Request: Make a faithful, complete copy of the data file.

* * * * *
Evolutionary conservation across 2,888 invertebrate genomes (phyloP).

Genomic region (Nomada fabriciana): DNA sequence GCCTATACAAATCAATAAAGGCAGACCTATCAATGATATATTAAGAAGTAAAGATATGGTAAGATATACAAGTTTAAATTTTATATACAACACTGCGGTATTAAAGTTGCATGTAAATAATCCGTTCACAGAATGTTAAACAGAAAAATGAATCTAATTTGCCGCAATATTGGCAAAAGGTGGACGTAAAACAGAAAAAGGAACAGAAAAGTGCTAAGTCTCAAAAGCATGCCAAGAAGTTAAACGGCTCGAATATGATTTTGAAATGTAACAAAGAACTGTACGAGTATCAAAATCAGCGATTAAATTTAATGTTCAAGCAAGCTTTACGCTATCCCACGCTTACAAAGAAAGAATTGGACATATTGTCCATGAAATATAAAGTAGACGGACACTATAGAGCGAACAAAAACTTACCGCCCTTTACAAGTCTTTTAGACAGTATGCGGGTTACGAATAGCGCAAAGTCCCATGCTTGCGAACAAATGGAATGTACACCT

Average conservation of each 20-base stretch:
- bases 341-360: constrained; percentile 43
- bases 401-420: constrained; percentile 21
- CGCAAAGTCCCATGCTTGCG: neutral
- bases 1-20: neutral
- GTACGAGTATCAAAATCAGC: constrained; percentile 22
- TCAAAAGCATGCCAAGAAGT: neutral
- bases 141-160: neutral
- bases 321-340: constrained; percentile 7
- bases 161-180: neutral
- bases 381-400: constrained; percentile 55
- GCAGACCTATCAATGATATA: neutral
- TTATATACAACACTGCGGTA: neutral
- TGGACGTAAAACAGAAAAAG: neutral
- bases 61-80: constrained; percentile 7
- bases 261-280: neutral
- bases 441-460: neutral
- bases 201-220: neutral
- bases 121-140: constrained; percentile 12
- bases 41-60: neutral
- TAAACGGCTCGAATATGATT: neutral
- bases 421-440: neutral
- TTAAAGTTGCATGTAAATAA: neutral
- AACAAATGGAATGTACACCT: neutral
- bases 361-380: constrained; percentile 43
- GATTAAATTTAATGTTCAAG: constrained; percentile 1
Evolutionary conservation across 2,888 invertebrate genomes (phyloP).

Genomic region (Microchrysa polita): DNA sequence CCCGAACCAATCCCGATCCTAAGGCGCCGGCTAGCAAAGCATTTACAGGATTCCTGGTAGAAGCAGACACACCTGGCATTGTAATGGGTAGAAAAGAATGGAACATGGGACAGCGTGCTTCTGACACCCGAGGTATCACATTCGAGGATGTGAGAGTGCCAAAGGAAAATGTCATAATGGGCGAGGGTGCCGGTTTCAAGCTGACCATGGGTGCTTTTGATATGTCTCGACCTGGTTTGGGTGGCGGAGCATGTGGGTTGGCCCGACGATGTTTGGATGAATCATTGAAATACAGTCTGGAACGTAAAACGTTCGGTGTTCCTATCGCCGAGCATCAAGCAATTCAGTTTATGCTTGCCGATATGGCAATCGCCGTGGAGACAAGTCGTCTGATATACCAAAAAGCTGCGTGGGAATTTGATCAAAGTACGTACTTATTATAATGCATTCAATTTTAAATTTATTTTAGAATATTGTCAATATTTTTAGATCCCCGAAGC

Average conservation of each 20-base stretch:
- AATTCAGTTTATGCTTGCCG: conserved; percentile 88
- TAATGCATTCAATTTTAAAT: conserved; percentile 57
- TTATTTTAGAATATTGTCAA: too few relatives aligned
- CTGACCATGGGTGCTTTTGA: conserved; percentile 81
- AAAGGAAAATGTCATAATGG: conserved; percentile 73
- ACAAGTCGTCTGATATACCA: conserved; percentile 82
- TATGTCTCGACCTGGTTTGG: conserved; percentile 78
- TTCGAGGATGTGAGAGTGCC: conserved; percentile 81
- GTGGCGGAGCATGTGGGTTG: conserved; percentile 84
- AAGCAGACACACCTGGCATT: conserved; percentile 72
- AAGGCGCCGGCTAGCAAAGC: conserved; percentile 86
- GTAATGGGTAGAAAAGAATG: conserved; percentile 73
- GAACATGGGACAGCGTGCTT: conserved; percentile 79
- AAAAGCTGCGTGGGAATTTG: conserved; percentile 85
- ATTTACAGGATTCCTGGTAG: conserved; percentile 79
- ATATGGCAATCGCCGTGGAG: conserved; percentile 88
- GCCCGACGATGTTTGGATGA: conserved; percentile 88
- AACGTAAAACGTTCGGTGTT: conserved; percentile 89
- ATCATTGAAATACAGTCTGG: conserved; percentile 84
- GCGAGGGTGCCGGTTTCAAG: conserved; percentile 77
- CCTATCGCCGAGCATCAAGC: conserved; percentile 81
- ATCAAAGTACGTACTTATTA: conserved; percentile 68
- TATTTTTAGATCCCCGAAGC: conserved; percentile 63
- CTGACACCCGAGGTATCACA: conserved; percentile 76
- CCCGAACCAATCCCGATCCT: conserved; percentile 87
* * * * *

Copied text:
Evolutionary conservation across 2,888 invertebrate genomes (phyloP).

Genomic region (Nomada fabriciana): DNA sequence GCCTATACAAATCAATAAAGGCAGACCTATCAATGATATATTAAGAAGTAAAGATATGGTAAGATATACAAGTTTAAATTTTATATACAACACTGCGGTATTAAAGTTGCATGTAAATAATCCGTTCACAGAATGTTAAACAGAAAAATGAATCTAATTTGCCGCAATATTGGCAAAAGGTGGACGTAAAACAGAAAAAGGAACAGAAAAGTGCTAAGTCTCAAAAGCATGCCAAGAAGTTAAACGGCTCGAATATGATTTTGAAATGTAACAAAGAACTGTACGAGTATCAAAATCAGCGATTAAATTTAATGTTCAAGCAAGCTTTACGCTATCCCACGCTTACAAAGAAAGAATTGGACATATTGTCCATGAAATATAAAGTAGACGGACACTATAGAGCGAACAAAAACTTACCGCCCTTTACAAGTCTTTTAGACAGTATGCGGGTTACGAATAGCGCAAAGTCCCATGCTTGCGAACAAATGGAATGTACACCT

Average conservation of each 20-base stretch:
- bases 341-360: constrained; percentile 43
- bases 401-420: constrained; percentile 21
- CGCAAAGTCCCATGCTTGCG: neutral
- bases 1-20: neutral
- GTACGAGTATCAAAATCAGC: constrained; percentile 22
- TCAAAAGCATGCCAAGAAGT: neutral
- bases 141-160: neutral
- bases 321-340: constrained; percentile 7
- bases 161-180: neutral
- bases 381-400: constrained; percentile 55
- GCAGACCTATCAATGATATA: neutral
- TTATATACAACACTGCGGTA: neutral
- TGGACGTAAAACAGAAAAAG: neutral
- bases 61-80: constrained; percentile 7
- bases 261-280: neutral
- bases 441-460: neutral
- bases 201-220: neutral
- bases 121-140: constrained; percentile 12
- bases 41-60: neutral
- TAAACGGCTCGAATATGATT: neutral
- bases 421-440: neutral
- TTAAAGTTGCATGTAAATAA: neutral
- AACAAATGGAATGTACACCT: neutral
- bases 361-380: constrained; percentile 43
- GATTAAATTTAATGTTCAAG: constrained; percentile 1
Evolutionary conservation across 2,888 invertebrate genomes (phyloP).

Genomic region (Microchrysa polita): DNA sequence CCCGAACCAATCCCGATCCTAAGGCGCCGGCTAGCAAAGCATTTACAGGATTCCTGGTAGAAGCAGACACACCTGGCATTGTAATGGGTAGAAAAGAATGGAACATGGGACAGCGTGCTTCTGACACCCGAGGTATCACATTCGAGGATGTGAGAGTGCCAAAGGAAAATGTCATAATGGGCGAGGGTGCCGGTTTCAAGCTGACCATGGGTGCTTTTGATATGTCTCGACCTGGTTTGGGTGGCGGAGCATGTGGGTTGGCCCGACGATGTTTGGATGAATCATTGAAATACAGTCTGGAACGTAAAACGTTCGGTGTTCCTATCGCCGAGCATCAAGCAATTCAGTTTATGCTTGCCGATATGGCAATCGCCGTGGAGACAAGTCGTCTGATATACCAAAAAGCTGCGTGGGAATTTGATCAAAGTACGTACTTATTATAATGCATTCAATTTTAAATTTATTTTAGAATATTGTCAATATTTTTAGATCCCCGAAGC

Average conservation of each 20-base stretch:
- AATTCAGTTTATGCTTGCCG: conserved; percentile 88
- TAATGCATTCAATTTTAAAT: conserved; percentile 57
- TTATTTTAGAATATTGTCAA: too few relatives aligned
- CTGACCATGGGTGCTTTTGA: conserved; percentile 81
- AAAGGAAAATGTCATAATGG: conserved; percentile 73
- ACAAGTCGTCTGATATACCA: conserved; percentile 82
- TATGTCTCGACCTGGTTTGG: conserved; percentile 78
- TTCGAGGATGTGAGAGTGCC: conserved; percentile 81
- GTGGCGGAGCATGTGGGTTG: conserved; percentile 84
- AAGCAGACACACCTGGCATT: conserved; percentile 72
- AAGGCGCCGGCTAGCAAAGC: conserved; percentile 86
- GTAATGGGTAGAAAAGAATG: conserved; percentile 73
- GAACATGGGACAGCGTGCTT: conserved; percentile 79
- AAAAGCTGCGTGGGAATTTG: conserved; percentile 85
- ATTTACAGGATTCCTGGTAG: conserved; percentile 79
- ATATGGCAATCGCCGTGGAG: conserved; percentile 88
- GCCCGACGATGTTTGGATGA: conserved; percentile 88
- AACGTAAAACGTTCGGTGTT: conserved; percentile 89
- ATCATTGAAATACAGTCTGG: conserved; percentile 84
- GCGAGGGTGCCGGTTTCAAG: conserved; percentile 77
- CCTATCGCCGAGCATCAAGC: conserved; percentile 81
- ATCAAAGTACGTACTTATTA: conserved; percentile 68
- TATTTTTAGATCCCCGAAGC: conserved; percentile 63
- CTGACACCCGAGGTATCACA: conserved; percentile 76
- CCCGAACCAATCCCGATCCT: conserved; percentile 87